Self-directed STEM boost studied
A study on self-directed learning in STEM subjects suggests students can get a boost by going it alone.
Researchers in the US have investigated a self-directed, iterative learning framework used in a first-year physics lab, which asks students to compare their experimental data to other students' data or to simplified models, think critically, and then rework the science - on their own.
“In a traditional lab, a student conducts an experiment as instructed and writes it up, often chalking up discrepancies or issues to human error or lousy equipment - then they move on to the next concept,” says researcher Natasha Holmes, University of British Columbia (UBC) researcher and lead author of the new Proceedings of the National Academy of Sciences study.
“Our framework designs the class more like a research program where scientists have to make decisions about data and uncertainty. It's more about ingraining the iterative scientific process than any single result.”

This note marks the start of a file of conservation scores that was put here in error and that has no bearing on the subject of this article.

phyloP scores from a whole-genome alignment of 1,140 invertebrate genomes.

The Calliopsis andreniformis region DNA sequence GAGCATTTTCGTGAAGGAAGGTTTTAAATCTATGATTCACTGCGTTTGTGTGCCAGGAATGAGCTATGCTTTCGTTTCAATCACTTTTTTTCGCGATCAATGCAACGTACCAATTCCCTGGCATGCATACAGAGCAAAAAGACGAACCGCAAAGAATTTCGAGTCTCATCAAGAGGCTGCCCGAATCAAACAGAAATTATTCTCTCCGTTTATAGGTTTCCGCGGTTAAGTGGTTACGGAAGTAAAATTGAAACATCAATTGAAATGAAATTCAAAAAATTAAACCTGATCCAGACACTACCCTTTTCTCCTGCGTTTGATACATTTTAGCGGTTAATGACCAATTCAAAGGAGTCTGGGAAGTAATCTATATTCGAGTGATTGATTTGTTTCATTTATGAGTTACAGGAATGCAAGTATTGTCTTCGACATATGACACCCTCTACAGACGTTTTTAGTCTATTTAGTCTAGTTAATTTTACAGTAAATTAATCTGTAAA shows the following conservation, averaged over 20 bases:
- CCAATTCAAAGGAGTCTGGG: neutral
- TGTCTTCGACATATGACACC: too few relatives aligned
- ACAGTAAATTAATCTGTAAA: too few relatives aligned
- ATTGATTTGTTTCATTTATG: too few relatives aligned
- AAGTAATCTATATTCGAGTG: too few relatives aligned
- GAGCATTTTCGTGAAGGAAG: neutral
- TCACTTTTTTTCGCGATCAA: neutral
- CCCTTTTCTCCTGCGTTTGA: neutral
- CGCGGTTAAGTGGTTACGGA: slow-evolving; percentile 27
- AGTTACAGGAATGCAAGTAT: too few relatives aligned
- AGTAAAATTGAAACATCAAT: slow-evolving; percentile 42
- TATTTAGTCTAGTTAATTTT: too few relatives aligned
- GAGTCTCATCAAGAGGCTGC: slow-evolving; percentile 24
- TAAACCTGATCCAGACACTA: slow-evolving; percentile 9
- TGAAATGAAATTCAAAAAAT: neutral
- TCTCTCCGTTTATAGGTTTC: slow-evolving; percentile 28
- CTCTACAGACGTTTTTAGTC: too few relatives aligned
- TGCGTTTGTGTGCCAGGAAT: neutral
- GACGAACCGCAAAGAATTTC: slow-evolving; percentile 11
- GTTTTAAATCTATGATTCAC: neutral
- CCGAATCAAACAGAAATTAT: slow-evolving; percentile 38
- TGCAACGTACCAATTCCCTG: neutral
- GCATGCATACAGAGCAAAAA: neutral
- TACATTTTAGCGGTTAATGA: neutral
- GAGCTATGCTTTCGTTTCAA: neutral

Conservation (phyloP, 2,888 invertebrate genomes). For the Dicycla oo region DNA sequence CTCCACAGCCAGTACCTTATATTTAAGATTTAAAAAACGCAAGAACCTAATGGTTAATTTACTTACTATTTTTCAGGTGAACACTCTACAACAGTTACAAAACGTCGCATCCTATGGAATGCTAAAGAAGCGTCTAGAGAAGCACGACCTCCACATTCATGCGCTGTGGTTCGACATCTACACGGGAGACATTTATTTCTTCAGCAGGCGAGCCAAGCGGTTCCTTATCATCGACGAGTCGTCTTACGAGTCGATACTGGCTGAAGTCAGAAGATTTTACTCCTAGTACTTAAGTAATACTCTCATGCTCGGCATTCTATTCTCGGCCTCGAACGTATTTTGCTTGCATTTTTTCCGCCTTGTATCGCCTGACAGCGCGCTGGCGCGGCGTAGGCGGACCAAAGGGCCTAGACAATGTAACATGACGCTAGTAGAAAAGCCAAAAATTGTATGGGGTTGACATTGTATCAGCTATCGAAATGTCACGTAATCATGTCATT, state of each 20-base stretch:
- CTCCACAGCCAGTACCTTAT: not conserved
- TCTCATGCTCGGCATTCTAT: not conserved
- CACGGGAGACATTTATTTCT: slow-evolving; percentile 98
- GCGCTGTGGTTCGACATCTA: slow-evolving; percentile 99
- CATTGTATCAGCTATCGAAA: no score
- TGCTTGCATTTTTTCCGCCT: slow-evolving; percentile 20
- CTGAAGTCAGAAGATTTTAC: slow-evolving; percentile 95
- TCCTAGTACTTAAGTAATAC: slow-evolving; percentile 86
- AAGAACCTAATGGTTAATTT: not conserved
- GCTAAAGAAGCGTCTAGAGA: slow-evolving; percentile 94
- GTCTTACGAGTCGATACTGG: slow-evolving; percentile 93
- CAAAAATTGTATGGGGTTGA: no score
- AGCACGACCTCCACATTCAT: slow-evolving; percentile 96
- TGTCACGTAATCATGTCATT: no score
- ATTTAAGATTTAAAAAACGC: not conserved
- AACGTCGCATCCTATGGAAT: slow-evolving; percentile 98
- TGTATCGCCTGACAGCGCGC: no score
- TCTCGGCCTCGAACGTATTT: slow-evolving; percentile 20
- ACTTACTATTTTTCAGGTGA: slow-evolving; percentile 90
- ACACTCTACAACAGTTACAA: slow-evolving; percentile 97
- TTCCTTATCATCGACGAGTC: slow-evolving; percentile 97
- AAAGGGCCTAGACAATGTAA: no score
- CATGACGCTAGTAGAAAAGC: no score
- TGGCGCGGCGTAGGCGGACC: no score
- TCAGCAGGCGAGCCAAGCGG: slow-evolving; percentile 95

According to the research report, the 130 students using the iterative approach to experimentation were 12 times more likely to propose or carry out improvements to their data or methods than a control group in a traditional version of the lab.
They were also four times more likely to identify and explain a limitation of an underlying scientific model using their data.
As they worked through simple physics experiments, 130 first-year students in the trial lab course were asked to do more than just ‘write up’ their results.
They were given explicit instructions to compare data from their experiment to existing models, or to a fellow student's results, and then decide how to act on the comparisons.
For example, when comparing the period of a pendulum swing at various angles, students are given the autonomy and time to conduct more measurements to improve the quality of their data.
Eventually, the higher quality data exposes the limitations and assumptions of an established formula -often surprising the student. This builds confidence in their ability to then explore why the simple model failed.